The office water cooler heard a lot of concern regarding the police in America lately. A typical evening newscast would lead you to believe that police abuse of authority is a national crisis sparking public interest in accountability and legitimacy over the last two years. What is often overlooked, however, is that the majority of Americans express a great deal of respect for the police. Gallup polling has consistently shown rates at 60% or above since 1992. That is nearly a quarter of a century in which a sizable majority respects the legitimacy of authority exerted by police. Moreover, the US fairs well with other wealthy countries which consistently show that prosperity and effective policing go hand in hand. Yet, these same studies indicate that lack of confidence in the police is concentrated among disadvantaged groups, and not just in the United States. What this boils down to is the simple fact that concern for the legitimacy of police authority is a localized crisis, not a widespread pandemic.
The media and federal government would lead you to believe otherwise. As we enter the brave new world of recorded interactions between the citizenry and police, policymakers and communities have identified body-worn cameras as a device capable of repairing the legitimacy of police in American communities. President Obama recently announced the “Body Worn Camera Partnership Program” which provides funding to departments to purchase body worn cameras. The President emphasized that such actions are necessary to alleviate the “simmering distrust” of the police as agents of social control in many communities.
But is on-officer video technology needed everywhere? The widespread support for body cams follows partly from the perception that body cameras are a necessary feature of legitimate authority. This suggests that departments which do not adopt cameras will be questioned. “If you don’t have cameras, what are you trying to hide?” Such logic rests on the assumption that body cameras will resolve issues of legitimacy and that all departments are struggling with the same problems. But this is simply not the case, as the crisis of legitimacy is a localized one: not all police departments suffer from such concerns. Departments adopt the cameras to solve existing organizational goals, in this case, transparency. But, not all departments are facing this as an organizational challenge. Most departments in most cities have high regard by citizens. However, as large departments adopt cameras to address existing organizational challenges, other departments will mimic those larger agencies to gain legitimacy, whether they need to or not. This is a basic problem of normative isomorphism, where organizations mimic other organizations to gain legitimacy.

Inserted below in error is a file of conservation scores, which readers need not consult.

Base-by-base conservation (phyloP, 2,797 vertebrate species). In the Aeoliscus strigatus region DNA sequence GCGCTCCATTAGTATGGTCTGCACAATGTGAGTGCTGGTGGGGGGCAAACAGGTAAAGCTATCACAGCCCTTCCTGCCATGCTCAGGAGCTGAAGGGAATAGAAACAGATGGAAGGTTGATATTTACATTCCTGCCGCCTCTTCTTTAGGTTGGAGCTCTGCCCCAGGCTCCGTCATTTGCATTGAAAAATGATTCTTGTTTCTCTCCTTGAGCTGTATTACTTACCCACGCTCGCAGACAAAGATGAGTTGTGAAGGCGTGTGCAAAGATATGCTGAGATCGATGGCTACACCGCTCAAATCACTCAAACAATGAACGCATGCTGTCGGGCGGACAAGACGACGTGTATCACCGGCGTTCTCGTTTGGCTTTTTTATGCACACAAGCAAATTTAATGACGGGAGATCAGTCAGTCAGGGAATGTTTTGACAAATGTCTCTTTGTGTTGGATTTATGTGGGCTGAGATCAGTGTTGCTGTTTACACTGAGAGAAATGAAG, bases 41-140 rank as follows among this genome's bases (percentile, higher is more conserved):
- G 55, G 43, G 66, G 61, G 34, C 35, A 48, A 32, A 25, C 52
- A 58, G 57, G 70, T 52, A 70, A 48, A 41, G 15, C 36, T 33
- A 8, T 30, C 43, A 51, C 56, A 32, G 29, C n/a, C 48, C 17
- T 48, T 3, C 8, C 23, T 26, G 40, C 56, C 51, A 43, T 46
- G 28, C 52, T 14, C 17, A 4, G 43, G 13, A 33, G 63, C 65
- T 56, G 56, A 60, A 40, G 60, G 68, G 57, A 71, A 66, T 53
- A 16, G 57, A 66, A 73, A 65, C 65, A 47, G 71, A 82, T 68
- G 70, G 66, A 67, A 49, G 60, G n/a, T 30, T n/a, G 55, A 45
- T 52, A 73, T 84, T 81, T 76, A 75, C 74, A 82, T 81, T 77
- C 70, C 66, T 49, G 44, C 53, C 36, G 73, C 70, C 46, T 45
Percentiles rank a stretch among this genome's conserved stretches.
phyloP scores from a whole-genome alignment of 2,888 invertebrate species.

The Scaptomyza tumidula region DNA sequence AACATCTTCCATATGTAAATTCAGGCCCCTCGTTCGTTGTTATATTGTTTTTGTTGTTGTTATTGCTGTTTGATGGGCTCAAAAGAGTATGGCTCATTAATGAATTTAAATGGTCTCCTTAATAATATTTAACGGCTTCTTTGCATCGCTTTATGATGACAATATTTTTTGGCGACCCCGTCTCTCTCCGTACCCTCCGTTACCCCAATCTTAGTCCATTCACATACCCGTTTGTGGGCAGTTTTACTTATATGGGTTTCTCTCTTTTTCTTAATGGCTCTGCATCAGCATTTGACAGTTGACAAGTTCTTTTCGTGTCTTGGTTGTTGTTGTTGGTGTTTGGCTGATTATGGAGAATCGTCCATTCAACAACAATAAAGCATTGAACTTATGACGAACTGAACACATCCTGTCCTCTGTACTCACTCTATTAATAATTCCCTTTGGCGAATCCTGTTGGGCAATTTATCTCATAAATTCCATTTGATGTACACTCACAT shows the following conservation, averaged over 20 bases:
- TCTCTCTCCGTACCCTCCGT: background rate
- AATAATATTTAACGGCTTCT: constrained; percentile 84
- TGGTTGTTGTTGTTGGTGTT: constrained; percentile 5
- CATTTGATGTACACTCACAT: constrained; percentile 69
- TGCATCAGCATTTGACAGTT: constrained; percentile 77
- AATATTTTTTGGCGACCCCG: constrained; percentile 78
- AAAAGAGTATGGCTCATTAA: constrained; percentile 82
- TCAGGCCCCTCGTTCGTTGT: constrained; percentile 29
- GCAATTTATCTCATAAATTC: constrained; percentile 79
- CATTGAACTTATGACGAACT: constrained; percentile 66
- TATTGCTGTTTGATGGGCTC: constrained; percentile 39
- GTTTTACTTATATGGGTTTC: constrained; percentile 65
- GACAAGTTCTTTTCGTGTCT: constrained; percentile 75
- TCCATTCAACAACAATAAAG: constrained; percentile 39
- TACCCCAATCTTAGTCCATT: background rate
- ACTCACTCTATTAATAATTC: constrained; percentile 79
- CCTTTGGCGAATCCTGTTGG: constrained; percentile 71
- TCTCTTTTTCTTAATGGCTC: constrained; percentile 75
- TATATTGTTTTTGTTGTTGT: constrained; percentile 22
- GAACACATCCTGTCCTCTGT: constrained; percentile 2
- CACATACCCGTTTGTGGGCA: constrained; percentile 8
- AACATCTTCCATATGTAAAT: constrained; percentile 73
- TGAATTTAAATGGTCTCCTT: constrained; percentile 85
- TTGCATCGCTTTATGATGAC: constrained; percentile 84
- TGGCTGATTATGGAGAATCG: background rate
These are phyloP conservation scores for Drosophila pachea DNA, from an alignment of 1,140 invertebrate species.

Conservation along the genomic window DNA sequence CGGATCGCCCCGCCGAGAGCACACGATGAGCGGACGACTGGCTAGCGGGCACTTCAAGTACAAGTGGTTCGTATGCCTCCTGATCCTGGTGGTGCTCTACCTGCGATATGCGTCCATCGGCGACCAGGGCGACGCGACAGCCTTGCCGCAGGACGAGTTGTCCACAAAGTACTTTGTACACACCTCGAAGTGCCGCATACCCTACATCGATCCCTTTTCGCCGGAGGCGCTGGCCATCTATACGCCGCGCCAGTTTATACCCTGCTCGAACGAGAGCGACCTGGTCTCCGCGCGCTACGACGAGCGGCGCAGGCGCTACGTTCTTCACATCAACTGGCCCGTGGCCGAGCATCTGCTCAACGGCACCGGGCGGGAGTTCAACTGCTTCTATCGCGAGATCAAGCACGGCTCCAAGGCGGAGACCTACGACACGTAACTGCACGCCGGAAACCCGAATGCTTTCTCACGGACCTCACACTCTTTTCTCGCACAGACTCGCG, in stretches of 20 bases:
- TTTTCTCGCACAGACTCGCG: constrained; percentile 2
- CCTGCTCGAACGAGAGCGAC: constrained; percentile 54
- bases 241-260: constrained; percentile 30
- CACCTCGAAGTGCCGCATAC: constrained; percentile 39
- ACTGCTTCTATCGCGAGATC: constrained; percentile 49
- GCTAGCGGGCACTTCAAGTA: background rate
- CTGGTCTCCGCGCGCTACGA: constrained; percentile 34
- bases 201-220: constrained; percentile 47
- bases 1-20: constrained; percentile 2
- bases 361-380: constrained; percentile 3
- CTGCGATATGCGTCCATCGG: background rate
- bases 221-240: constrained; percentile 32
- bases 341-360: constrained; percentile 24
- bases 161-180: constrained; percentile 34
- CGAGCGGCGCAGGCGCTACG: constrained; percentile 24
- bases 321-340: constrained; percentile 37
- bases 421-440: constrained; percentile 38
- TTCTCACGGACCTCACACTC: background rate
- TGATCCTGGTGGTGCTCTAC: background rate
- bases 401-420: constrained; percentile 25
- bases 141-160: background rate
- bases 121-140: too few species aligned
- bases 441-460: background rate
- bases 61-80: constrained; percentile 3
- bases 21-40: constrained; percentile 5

So what? The problem is that cameras are not cheap, and these resources may be better spent elsewhere within the department or the in the city at large. As the famous economist Milton Freedman has been (incorrectly) credited with saying: there is “no free lunch,” meaning that any evaluation of a program should consider, not just the cost of the program, but the costs of not spending the money on other programs. In addition to the cost of body cameras themselves, there are the far larger costs of video storage (if you pay a monthly fee for cloud or local backup of your own media you know what I mean), time for supervisors to audit and review files (how many of you actually clean out old media you don’t need in your computer?), back-end retrieval and video tagging software, and redaction. Equipping every officer with a camera that is on at all citizen contacts is ideal if you own stock in Taser or electronic storage, but may not be best for smaller departments with limited resources. Those costs may be better spent by the department or even on other public services (e.g. schools, roads, health).
Technological innovations, however well-meant, have non-pecuniary costs as well. Requiring police to turn on video cameras whenever they interact with citizens will increase the likelihood of capturing rare use-of-force events, but the tradeoff is that they can mechanize natural human interactions that are the cornerstone of building trusting relationships and cultural sensitivity. In the wake of White House’s recent announcement to limit police use of military equipment, it is important to acknowledge that cameras attached to police officer’s heads and used in citizen’s private homes can have a similar dehumanizing effect on citizens and officers, and the way their social transactions unfold. Is it not conceivable that on-officer video will be adopted to solve problems that disproportionately impact minority communities, but their deployment may in the long run result in the greatest costs to those communities they’re intended to benefit?
At the heart of the issue of on-officer video technology is the contradictory impact that it can have on actual police accountability on the one hand, and public perceptions of police accountability on the other hand. Legitimacy is eroded when people don’t trust the police and when they believe police don’t treat them fairly and respectfully. Ironically, a technology that is designed to create greater accountability for individual officers may reduce the legitimacy of policing as an institution in the eyes of the American public.